While “we’re kind of headed in the right direction,” next year will probably still be negative for Polk County, Property Appraiser Marsha Faux told Bartow Kiwanis Club members Friday.
As of July 1, the tax roll is down 4.79 percent from last year, Faux reported, but something positive in that is that there was an 11 percent drop in 2009, then 14 percent the next year, and now 4 percent, “so we’re kind of headed in right direction.”
Forty-five percent of Florida mortgages are under water (meaning the mortgage is more than the house value), according to figures on zillow.com, but in Polk County, that number is 52 percent, Faux said. The county currently has 3,041 single family homes for sale, which is about 5.1 months of housing inventory.
“To get demand up and get rid of that inventory, the price has to come down,” she said.
More than likely we’ll have another negative in the tax roll in 2012, Faux predicted, so 2014 may be the first year “we level out.”
One in every 401 homes in Florida is in foreclosure, Faux said, and one in 320 homes in Polk County. In April that number was one in 310 and in May, one in 290; now it is back up. Florida still has the third largest number of foreclosures in the country behind California and Nevada.
“I’m not giving you any great news, and I’m sorry about that, other than we’re alive and well.”
The average median house value has gone from $174,476 in 2008 to $92,000 in 2012, a 43 percent decline in the tax roll.
Faux also discussed four constitutional amendments affecting property taxes that will be on the November ballot.
Amendment 9 adds surviving spouses of emergency first responders to the law allowing total or partial property tax exemptions to surviving spouses of military service veterans killed in the line of duty. First responders are defined as a law enforcement officer, a correctional officer, a firefighter, an emergency medical technician, or a paramedic.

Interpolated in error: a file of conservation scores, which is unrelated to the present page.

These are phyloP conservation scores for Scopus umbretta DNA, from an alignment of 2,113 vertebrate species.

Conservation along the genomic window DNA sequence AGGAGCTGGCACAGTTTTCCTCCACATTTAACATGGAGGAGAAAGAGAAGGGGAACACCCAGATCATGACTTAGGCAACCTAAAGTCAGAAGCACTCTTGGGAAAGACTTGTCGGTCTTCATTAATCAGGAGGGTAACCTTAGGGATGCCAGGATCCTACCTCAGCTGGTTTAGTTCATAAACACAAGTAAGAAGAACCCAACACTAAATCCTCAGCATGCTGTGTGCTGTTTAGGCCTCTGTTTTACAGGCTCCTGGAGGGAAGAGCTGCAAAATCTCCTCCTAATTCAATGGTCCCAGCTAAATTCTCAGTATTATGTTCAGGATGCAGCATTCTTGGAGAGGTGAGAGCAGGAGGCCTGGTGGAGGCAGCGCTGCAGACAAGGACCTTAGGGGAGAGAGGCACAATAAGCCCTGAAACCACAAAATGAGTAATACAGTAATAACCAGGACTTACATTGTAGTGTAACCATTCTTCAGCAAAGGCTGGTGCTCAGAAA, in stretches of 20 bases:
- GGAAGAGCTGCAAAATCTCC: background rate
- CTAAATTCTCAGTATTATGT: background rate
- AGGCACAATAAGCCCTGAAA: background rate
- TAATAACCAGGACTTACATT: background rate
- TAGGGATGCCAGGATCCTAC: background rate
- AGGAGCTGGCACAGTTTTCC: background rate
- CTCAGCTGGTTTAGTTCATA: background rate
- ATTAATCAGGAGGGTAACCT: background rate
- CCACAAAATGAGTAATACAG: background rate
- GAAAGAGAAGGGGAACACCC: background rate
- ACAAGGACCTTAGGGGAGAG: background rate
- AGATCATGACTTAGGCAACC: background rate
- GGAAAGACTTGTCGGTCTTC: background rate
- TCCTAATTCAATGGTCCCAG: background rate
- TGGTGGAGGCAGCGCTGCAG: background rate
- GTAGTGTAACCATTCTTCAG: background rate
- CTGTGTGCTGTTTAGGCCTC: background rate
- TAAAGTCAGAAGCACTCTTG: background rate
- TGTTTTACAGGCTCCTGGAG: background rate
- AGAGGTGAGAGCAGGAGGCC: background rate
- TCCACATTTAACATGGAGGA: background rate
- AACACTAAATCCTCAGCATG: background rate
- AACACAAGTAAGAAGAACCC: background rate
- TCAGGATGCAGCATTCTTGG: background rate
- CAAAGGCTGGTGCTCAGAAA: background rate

Amendment 11 is an amendment that would allow counties and municipalities to grant an additional homestead tax exemption to seniors equal to the assessed value of homestead property valued at less than $250,000 to an owner who has maintained permanent residency for at least 25 years, who is at least 65, and who has a legally-defined low household income.
Faux said she is not really concerned about those two amendments and explained that no fiscal impact has been given yet on these two possible amendments, Faux said.
However, Amendment 10, allowing an exemption for tangible personal property valued at between $25,000 and $50,000, could result in a revenue loss of $600,000 to $640,000 to the county, Faux said. Tangible personal property includes assets in a business that are not part of the structure or the walls, such as shelving units and cases.
The amendment would allow local taxing authorities to offer the exemption in addition to those allowed by the state.
Most complicated and potentially most costly would be the fourth dealing with property tax, Amendment 4, which is supported by the state Chamber of Commerce and Realtors, Faux explained.
It has three pieces. The first part says that the assessment “of homestead and specified nonhomestead property may not increase if the just value of that property is less than the just value of the property on the preceding Jan. 1,” the amendment reads, subject to adjustments in the assessed value due to changes or improvements to the property.
Secondly, the amendment “reduces from 10 percent to 5 percent the limitation on annual changes in assessments of nonhomestead real property.”
The third piece would allow an additional homestead exemption for first-time home buyers over and above the regular homestead exemption. It would apply to all taxing authorities except the school district and to those who have not owned homestead property in the previous three calendar years.
The additional exemption would apply for 5 years, unless the house is sold before that. The amount of the additional exemption would be reduced by 20 percent each year.
Property appraisers across the state would have to validate that those applying for the exemption are actually first-time home buyers. With 67 counties, “how on earth can we check” them all to validate the people are first-time home buyers.
“A person could potentially have a house for four-and-half years and pay no taxes,” Faux said, depending on the home’s value, adding that this amendment “could be huge” in impact. “There’s still a bunch of stuff about this that isn’t clear.”
The effects of Amendment 4 could be an “accounting nightmare,” Faux said. There’s “no way of knowing the fiscal impact.
“Right now there’s now way to estimate what Amendment 4 would cost us,” not only in revenue to the county and municipalities. “It will be very expensive to administer.”